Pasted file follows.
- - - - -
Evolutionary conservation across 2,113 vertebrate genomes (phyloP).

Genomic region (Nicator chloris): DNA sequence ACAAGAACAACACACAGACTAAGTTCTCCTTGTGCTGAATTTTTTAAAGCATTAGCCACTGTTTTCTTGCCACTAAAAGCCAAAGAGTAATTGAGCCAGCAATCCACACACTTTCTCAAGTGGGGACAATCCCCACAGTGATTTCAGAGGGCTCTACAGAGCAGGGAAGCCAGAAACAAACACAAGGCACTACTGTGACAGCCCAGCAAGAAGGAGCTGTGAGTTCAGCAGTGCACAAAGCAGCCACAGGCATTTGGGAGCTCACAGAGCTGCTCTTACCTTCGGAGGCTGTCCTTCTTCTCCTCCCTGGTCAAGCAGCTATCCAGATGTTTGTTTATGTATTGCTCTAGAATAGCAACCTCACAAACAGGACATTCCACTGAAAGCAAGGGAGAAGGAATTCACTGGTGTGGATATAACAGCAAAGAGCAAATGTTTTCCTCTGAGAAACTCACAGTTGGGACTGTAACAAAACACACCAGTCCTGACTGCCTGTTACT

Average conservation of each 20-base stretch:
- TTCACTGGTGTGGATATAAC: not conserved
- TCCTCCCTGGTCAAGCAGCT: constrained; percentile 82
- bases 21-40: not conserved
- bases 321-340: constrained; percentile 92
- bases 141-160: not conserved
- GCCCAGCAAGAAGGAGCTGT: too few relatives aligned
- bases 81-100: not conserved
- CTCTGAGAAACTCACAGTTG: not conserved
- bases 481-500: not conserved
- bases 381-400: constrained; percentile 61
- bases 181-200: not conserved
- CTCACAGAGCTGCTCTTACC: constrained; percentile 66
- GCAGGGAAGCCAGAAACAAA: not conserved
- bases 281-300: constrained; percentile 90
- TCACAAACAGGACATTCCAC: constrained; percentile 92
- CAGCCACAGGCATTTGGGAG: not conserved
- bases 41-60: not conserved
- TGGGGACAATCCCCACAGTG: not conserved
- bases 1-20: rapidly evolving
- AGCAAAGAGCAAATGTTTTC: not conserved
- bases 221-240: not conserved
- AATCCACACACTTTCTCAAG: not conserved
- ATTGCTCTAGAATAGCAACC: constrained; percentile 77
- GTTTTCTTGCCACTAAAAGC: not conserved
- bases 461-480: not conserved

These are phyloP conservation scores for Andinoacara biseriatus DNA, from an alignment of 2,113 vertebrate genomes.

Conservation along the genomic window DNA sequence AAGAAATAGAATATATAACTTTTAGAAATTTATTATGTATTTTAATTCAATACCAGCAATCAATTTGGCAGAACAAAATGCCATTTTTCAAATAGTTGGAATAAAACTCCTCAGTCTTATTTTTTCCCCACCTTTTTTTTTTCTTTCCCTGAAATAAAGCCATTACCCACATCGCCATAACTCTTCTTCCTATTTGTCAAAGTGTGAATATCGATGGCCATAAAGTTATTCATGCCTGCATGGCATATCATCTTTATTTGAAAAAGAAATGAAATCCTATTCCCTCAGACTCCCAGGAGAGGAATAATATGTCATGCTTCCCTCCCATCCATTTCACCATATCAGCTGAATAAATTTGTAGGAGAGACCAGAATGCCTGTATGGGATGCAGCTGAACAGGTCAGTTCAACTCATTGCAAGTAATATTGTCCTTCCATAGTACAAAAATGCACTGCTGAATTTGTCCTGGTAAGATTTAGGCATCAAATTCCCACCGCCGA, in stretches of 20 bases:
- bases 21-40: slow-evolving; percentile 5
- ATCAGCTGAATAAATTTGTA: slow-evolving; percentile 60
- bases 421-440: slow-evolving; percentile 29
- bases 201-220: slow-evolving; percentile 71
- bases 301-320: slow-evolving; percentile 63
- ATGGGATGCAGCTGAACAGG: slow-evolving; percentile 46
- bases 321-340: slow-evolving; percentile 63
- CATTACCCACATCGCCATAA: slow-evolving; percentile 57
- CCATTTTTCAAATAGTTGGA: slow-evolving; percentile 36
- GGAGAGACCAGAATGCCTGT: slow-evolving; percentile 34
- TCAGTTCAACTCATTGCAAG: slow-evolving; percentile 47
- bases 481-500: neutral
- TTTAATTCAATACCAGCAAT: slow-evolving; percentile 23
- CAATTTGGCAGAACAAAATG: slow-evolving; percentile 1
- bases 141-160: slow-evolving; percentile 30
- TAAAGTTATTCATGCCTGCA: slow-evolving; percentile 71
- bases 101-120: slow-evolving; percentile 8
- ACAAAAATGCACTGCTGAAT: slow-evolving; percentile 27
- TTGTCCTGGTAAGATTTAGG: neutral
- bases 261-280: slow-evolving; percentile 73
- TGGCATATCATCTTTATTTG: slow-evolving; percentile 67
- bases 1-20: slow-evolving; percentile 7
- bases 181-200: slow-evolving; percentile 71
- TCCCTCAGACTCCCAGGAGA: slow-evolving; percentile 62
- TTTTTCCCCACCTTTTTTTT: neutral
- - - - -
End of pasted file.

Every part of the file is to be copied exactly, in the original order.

Evolutionary conservation across 2,113 vertebrate genomes (phyloP).

Genomic region (Nicator chloris): DNA sequence ACAAGAACAACACACAGACTAAGTTCTCCTTGTGCTGAATTTTTTAAAGCATTAGCCACTGTTTTCTTGCCACTAAAAGCCAAAGAGTAATTGAGCCAGCAATCCACACACTTTCTCAAGTGGGGACAATCCCCACAGTGATTTCAGAGGGCTCTACAGAGCAGGGAAGCCAGAAACAAACACAAGGCACTACTGTGACAGCCCAGCAAGAAGGAGCTGTGAGTTCAGCAGTGCACAAAGCAGCCACAGGCATTTGGGAGCTCACAGAGCTGCTCTTACCTTCGGAGGCTGTCCTTCTTCTCCTCCCTGGTCAAGCAGCTATCCAGATGTTTGTTTATGTATTGCTCTAGAATAGCAACCTCACAAACAGGACATTCCACTGAAAGCAAGGGAGAAGGAATTCACTGGTGTGGATATAACAGCAAAGAGCAAATGTTTTCCTCTGAGAAACTCACAGTTGGGACTGTAACAAAACACACCAGTCCTGACTGCCTGTTACT

Average conservation of each 20-base stretch:
- TTCACTGGTGTGGATATAAC: not conserved
- TCCTCCCTGGTCAAGCAGCT: constrained; percentile 82
- bases 21-40: not conserved
- bases 321-340: constrained; percentile 92
- bases 141-160: not conserved
- GCCCAGCAAGAAGGAGCTGT: too few relatives aligned
- bases 81-100: not conserved
- CTCTGAGAAACTCACAGTTG: not conserved
- bases 481-500: not conserved
- bases 381-400: constrained; percentile 61
- bases 181-200: not conserved
- CTCACAGAGCTGCTCTTACC: constrained; percentile 66
- GCAGGGAAGCCAGAAACAAA: not conserved
- bases 281-300: constrained; percentile 90
- TCACAAACAGGACATTCCAC: constrained; percentile 92
- CAGCCACAGGCATTTGGGAG: not conserved
- bases 41-60: not conserved
- TGGGGACAATCCCCACAGTG: not conserved
- bases 1-20: rapidly evolving
- AGCAAAGAGCAAATGTTTTC: not conserved
- bases 221-240: not conserved
- AATCCACACACTTTCTCAAG: not conserved
- ATTGCTCTAGAATAGCAACC: constrained; percentile 77
- GTTTTCTTGCCACTAAAAGC: not conserved
- bases 461-480: not conserved

These are phyloP conservation scores for Andinoacara biseriatus DNA, from an alignment of 2,113 vertebrate genomes.

Conservation along the genomic window DNA sequence AAGAAATAGAATATATAACTTTTAGAAATTTATTATGTATTTTAATTCAATACCAGCAATCAATTTGGCAGAACAAAATGCCATTTTTCAAATAGTTGGAATAAAACTCCTCAGTCTTATTTTTTCCCCACCTTTTTTTTTTCTTTCCCTGAAATAAAGCCATTACCCACATCGCCATAACTCTTCTTCCTATTTGTCAAAGTGTGAATATCGATGGCCATAAAGTTATTCATGCCTGCATGGCATATCATCTTTATTTGAAAAAGAAATGAAATCCTATTCCCTCAGACTCCCAGGAGAGGAATAATATGTCATGCTTCCCTCCCATCCATTTCACCATATCAGCTGAATAAATTTGTAGGAGAGACCAGAATGCCTGTATGGGATGCAGCTGAACAGGTCAGTTCAACTCATTGCAAGTAATATTGTCCTTCCATAGTACAAAAATGCACTGCTGAATTTGTCCTGGTAAGATTTAGGCATCAAATTCCCACCGCCGA, in stretches of 20 bases:
- bases 21-40: slow-evolving; percentile 5
- ATCAGCTGAATAAATTTGTA: slow-evolving; percentile 60
- bases 421-440: slow-evolving; percentile 29
- bases 201-220: slow-evolving; percentile 71
- bases 301-320: slow-evolving; percentile 63
- ATGGGATGCAGCTGAACAGG: slow-evolving; percentile 46
- bases 321-340: slow-evolving; percentile 63
- CATTACCCACATCGCCATAA: slow-evolving; percentile 57
- CCATTTTTCAAATAGTTGGA: slow-evolving; percentile 36
- GGAGAGACCAGAATGCCTGT: slow-evolving; percentile 34
- TCAGTTCAACTCATTGCAAG: slow-evolving; percentile 47
- bases 481-500: neutral
- TTTAATTCAATACCAGCAAT: slow-evolving; percentile 23
- CAATTTGGCAGAACAAAATG: slow-evolving; percentile 1
- bases 141-160: slow-evolving; percentile 30
- TAAAGTTATTCATGCCTGCA: slow-evolving; percentile 71
- bases 101-120: slow-evolving; percentile 8
- ACAAAAATGCACTGCTGAAT: slow-evolving; percentile 27
- TTGTCCTGGTAAGATTTAGG: neutral
- bases 261-280: slow-evolving; percentile 73
- TGGCATATCATCTTTATTTG: slow-evolving; percentile 67
- bases 1-20: slow-evolving; percentile 7
- bases 181-200: slow-evolving; percentile 71
- TCCCTCAGACTCCCAGGAGA: slow-evolving; percentile 62
- TTTTTCCCCACCTTTTTTTT: neutral